I often wonder what would happen if I suddenly realised exactly what I wanted to do with the rest of my life but the thing I realised I wanted to do was something like become a magician or a ventriloquist. Would I or anybody I know accept this, and could I actually make the change, or would I ultimately forgo the life I’d finally realised I wanted?
When I say I often wonder this, I don’t mean it’s particularly all consuming. I just wonder about it because I think it’s interesting for a number of reasons:
a. It hasn’t happened – though it must have a non-zero probability, right?
b. In the specific examples I’m used above – magician or ventriloquist – I actually don’t think I would disrupt my whole life to be one of those and I don’t think people around me would “understand” if I did.
c. Given a. and b. I wonder if this is ever likely to happen
It’s c. that’s really interesting to me. The idea that there is some hidden purpose to your life that you must discover has been discussed all over the place as both a truth and as a fallacy. I personally believe more in the idea of “making yourself” rather than “finding yourself”. I also suspect that “making yourself” has gone from being the edgy contrarian opinion to being the dominate popular believe, even as it continues to be presented as the contrarian view.
So I don’t believe your special purpose is completely isolated from the situation you are currently in now. Nor do I think your special purpose is at odds with the values you currently have now at this moment. Again, this is because I believe you “make yourself” rather than “find yourself” and therefore your special purpose doesn’t even exist until you make it.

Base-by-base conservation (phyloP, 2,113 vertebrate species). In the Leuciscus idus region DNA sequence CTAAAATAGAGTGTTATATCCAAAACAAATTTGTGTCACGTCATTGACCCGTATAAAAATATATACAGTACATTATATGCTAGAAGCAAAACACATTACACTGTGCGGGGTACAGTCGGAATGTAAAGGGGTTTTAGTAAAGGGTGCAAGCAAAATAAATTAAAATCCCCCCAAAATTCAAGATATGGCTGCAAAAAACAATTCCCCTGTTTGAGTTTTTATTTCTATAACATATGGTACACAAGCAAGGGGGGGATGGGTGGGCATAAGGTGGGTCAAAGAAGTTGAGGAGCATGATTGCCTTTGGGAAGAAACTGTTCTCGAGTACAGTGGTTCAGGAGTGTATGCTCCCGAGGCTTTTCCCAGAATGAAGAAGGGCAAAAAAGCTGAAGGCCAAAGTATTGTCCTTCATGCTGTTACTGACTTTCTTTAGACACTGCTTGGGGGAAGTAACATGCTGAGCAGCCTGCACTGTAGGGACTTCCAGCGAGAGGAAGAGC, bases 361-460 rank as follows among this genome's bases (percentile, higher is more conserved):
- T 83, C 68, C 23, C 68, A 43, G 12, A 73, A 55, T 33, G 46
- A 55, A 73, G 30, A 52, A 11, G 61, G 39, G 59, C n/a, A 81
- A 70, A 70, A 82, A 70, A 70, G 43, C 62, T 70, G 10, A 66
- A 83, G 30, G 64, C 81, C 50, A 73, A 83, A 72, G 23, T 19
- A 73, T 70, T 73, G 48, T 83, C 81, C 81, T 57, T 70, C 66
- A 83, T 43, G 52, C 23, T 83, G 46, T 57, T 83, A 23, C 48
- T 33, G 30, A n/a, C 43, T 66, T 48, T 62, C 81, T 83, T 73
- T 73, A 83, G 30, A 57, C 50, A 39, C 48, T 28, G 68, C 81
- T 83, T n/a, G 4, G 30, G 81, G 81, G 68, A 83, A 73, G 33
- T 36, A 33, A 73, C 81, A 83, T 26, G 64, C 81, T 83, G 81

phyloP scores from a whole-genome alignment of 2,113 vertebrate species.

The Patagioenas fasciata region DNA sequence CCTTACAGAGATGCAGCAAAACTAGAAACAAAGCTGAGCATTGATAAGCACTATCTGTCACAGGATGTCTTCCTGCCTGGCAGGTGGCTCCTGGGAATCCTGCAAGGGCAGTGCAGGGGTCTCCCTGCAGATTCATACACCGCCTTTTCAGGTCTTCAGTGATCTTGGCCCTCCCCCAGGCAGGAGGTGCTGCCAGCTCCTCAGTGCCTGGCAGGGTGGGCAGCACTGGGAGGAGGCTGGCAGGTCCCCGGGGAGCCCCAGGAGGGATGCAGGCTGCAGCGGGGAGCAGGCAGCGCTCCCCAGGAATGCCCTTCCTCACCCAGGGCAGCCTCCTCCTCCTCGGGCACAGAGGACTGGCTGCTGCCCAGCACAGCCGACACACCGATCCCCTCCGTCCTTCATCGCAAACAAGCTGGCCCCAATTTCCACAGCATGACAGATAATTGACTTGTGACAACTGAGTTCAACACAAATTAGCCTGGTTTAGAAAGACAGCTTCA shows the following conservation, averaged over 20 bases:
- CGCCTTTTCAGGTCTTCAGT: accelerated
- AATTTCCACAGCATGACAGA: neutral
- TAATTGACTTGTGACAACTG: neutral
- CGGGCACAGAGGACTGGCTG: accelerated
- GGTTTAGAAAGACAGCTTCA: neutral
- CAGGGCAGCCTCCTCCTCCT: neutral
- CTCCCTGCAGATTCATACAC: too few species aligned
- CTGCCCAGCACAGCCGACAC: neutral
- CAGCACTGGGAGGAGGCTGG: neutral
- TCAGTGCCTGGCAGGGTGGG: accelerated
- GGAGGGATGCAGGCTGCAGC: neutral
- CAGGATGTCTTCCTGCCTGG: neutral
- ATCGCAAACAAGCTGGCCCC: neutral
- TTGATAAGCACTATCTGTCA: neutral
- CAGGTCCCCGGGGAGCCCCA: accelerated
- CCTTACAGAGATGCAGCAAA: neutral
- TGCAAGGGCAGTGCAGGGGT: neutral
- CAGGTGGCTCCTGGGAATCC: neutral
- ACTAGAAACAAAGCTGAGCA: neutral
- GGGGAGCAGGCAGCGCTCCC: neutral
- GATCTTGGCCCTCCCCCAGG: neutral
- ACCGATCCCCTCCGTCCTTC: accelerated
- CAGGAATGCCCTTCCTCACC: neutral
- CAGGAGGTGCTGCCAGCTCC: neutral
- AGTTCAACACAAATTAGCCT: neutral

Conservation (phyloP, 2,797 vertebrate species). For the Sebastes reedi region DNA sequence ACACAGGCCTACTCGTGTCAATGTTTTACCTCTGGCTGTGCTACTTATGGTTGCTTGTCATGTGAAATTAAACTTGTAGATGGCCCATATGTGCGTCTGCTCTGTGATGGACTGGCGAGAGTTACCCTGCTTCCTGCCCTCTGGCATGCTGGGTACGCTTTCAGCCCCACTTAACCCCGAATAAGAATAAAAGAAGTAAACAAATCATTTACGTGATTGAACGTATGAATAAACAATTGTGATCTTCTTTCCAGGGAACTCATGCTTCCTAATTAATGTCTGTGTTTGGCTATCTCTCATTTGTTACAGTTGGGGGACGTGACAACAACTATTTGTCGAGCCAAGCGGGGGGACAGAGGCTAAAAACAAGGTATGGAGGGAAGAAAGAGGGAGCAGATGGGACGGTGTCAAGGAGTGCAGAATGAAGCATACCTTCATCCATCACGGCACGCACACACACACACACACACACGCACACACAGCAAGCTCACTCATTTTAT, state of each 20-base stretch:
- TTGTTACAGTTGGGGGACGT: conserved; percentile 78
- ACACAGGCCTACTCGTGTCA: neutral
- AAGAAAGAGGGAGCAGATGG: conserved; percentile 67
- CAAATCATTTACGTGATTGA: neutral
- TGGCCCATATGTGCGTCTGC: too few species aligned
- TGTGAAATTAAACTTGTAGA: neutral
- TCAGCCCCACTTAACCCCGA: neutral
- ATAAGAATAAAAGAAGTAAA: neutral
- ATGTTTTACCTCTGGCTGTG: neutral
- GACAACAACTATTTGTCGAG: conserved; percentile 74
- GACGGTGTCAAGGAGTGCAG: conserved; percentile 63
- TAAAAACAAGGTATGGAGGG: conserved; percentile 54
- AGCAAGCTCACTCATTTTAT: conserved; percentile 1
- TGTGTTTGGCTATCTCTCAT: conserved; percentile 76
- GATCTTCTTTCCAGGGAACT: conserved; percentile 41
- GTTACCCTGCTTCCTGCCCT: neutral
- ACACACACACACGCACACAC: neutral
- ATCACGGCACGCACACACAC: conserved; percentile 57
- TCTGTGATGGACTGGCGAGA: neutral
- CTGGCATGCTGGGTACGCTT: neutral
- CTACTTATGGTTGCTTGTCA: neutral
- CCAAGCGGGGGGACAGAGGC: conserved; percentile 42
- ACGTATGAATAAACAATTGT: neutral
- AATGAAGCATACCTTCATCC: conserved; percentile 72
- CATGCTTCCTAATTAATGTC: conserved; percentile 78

However, there’s a contradiction here. If your special purpose doesn’t exist until you make it, and yet it’s not at odds with your currently situation and the values you have right now, then it cannot fully “not exist” right at this moment.
The situation you are currently in, and the values you currently hold, should already be the seed of what you eventually make. In many ways there is nothing new or revolutionary about stating this. In fact, those who knew me in my 20s would probably recognise this sort of articulation of beliefs. Furthermore, those who knew philosophy when it was in its 20s could probably provide a more nuanced and incomprehensible rendering. However, I personally haven’t really thought like this for a long time.
I didn’t need to think through these sort of things over the last few years because I’ve felt that I was fully formed. But I’ve been questioning that recently. I’ve never been one to resist change, and I consider myself as much of a “lifetime learner” as anybody else. But I’m also doing what many people do at my age (and perhaps at this time of year) – I’m consciously transitioning to whatever’s next.
And I’m determined to enjoy the process.